The childhood and society special interest group and network (SIGN) aims to promote the debate on all aspects of educational practices and theories, embracing academic research in relation to education and welfare of children across a broad spectrum of topics, including theories of childhood; children's everyday lives at home, school and in the community; children's culture, rights and participation; children's health and well-being; child protection, early intervention and prevention.
A qualifying aspect of the childhood and society SIGN is an interest on critical research, in order to keep educational theories, methods and practices in line with the challenges that globally-connected societies pose to them. Topics of interest in this regard include the reproduction of education, culture and society within a genealogical approach to the relationship between power and knowledge, the evaluation of curricula vis-á-vis citizenship education in light of global(ised) trends and practices, the relationship between 'diasporicity' and ethnography of educational in school and non-school settings and the role of cultural organisations in developing more dynamic, inclusive approaches to citizenship education.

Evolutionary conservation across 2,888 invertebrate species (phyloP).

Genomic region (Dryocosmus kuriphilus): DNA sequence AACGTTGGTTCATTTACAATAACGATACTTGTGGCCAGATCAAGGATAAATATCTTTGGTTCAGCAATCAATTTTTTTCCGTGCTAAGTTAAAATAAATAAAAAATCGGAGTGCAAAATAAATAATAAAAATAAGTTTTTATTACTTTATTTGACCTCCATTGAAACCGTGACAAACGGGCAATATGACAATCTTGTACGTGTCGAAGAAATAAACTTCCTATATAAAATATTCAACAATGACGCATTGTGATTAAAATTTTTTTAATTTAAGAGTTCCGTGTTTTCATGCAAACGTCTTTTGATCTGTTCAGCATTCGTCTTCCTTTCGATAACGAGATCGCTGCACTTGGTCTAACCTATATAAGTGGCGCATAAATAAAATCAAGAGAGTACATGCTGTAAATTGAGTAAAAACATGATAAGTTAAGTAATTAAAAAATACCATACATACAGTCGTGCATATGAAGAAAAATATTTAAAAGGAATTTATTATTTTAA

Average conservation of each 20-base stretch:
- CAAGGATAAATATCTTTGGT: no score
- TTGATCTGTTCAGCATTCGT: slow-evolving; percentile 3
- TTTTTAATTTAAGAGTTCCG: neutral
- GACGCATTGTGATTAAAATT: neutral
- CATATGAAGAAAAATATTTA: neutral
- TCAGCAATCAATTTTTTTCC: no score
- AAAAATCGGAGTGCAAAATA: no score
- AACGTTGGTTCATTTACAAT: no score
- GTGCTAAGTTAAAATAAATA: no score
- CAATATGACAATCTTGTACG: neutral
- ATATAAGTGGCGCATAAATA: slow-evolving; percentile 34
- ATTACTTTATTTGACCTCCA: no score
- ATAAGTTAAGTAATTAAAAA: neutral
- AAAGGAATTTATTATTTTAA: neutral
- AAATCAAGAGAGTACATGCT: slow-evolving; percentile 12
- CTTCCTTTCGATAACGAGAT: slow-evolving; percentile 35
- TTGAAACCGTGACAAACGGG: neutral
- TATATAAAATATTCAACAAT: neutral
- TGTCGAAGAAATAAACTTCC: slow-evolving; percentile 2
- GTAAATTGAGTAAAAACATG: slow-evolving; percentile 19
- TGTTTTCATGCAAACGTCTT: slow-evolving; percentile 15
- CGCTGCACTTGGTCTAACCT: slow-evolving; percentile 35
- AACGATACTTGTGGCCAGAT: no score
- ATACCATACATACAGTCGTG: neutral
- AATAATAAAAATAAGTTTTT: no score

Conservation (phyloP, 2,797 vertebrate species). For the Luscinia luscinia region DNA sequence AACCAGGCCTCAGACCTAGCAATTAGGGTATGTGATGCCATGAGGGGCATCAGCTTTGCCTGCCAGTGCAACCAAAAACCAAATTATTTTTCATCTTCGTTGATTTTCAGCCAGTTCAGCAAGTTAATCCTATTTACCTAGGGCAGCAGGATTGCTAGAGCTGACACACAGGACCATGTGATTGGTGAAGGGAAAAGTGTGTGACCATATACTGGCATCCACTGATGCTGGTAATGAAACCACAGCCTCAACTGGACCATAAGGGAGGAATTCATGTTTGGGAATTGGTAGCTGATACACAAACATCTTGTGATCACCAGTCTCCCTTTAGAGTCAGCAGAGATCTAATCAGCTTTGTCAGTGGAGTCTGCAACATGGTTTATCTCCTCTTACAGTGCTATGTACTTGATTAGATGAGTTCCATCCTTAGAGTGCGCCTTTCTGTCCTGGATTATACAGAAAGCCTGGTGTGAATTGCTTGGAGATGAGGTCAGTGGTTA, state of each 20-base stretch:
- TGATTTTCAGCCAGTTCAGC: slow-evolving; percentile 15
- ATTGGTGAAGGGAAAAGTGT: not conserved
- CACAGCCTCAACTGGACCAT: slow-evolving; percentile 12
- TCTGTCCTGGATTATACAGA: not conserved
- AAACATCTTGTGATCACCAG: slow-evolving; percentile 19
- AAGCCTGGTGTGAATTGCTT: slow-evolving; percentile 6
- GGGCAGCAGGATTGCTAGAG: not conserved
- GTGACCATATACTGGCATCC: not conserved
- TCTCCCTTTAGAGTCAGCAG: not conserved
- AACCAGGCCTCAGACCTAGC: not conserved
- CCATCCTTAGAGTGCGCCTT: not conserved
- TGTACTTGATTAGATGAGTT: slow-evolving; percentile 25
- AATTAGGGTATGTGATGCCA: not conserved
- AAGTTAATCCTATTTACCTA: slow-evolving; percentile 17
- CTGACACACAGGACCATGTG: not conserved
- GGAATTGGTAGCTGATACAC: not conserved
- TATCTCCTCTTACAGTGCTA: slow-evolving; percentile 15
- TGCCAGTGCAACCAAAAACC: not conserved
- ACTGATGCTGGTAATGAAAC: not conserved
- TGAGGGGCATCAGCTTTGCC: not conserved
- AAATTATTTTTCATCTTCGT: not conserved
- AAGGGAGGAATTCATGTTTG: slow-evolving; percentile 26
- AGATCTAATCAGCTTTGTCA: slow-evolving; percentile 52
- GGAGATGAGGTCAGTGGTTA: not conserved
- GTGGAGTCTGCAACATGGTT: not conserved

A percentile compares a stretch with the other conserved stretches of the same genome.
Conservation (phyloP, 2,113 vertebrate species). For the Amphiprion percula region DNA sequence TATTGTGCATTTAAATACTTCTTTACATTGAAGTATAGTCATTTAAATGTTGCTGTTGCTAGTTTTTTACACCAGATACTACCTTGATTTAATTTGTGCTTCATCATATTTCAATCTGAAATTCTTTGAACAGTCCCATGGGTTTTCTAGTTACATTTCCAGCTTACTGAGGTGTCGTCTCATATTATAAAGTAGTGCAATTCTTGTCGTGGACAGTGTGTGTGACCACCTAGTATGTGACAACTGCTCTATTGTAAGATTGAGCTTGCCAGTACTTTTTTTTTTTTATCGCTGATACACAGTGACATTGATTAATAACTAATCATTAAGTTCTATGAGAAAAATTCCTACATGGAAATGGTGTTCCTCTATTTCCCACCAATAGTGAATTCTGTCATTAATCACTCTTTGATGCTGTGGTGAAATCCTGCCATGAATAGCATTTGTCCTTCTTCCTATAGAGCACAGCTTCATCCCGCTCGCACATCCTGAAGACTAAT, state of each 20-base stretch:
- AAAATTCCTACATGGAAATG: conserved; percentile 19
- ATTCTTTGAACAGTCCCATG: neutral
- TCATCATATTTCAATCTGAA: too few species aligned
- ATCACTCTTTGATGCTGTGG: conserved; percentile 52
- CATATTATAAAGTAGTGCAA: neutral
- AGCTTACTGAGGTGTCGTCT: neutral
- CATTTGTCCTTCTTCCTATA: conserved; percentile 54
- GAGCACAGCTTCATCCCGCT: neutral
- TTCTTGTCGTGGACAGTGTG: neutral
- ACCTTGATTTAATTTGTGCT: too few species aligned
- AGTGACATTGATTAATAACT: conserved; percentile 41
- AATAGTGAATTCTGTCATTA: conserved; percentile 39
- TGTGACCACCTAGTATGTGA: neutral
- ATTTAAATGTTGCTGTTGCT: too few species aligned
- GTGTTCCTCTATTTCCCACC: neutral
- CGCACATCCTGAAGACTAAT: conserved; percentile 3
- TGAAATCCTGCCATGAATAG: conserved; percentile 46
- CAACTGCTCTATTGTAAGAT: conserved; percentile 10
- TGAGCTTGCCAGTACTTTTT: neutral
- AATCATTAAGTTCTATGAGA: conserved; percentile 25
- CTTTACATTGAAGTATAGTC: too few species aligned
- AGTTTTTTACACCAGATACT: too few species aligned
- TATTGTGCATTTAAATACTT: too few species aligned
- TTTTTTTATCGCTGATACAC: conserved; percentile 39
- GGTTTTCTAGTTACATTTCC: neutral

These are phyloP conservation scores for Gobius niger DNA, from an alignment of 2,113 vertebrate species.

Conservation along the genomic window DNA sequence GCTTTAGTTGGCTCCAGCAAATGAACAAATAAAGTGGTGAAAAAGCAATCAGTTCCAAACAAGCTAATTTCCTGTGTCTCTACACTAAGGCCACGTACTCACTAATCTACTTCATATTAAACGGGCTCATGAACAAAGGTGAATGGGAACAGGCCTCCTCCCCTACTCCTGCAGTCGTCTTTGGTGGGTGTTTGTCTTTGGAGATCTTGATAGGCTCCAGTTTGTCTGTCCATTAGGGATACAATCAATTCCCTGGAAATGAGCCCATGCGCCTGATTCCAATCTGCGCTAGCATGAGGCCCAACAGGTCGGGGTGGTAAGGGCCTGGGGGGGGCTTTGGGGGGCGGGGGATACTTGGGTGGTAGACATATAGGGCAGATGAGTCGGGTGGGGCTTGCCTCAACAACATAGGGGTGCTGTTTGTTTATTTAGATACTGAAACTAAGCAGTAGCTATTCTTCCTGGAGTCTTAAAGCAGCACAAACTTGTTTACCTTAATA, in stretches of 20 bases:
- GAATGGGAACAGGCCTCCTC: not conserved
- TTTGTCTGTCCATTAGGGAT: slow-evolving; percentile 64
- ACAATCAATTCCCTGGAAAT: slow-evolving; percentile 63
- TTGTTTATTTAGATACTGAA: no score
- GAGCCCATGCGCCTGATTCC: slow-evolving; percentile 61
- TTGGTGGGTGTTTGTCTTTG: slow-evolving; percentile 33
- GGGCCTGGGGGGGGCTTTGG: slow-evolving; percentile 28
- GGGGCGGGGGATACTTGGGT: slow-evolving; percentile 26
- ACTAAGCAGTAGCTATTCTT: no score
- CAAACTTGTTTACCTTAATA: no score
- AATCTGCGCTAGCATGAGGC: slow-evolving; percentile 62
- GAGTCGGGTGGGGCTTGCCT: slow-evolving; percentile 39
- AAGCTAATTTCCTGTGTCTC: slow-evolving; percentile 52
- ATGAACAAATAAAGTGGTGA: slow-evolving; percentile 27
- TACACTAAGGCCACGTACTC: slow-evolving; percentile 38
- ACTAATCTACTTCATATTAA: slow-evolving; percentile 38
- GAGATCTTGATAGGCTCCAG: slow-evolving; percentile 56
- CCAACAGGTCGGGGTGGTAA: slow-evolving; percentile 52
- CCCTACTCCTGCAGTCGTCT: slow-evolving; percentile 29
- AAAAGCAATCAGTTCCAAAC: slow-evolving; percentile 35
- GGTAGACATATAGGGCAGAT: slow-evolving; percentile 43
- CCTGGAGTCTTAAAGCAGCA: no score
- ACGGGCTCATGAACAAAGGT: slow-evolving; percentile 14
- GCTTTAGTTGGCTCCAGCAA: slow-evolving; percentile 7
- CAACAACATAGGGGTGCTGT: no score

The childhood and society SIGN aims to develop key links between the study of education, childhood and social theory, exposing its historical, political and cultural dimensions, inviting valuable new insights into the study of childhood, in light of its centrality in sociological theory and contemporary debates concerning the state, welfare and morality.
The SIGN pro-actively sustains practitioners' and academics engagement in research, supporting innovative ways of providing children and young people with the means to think about, interact with and question ideas of self/identity/citizenship critically, creatively and independently.
For more information, including workshop times and dates, please contact Jayne Osgood.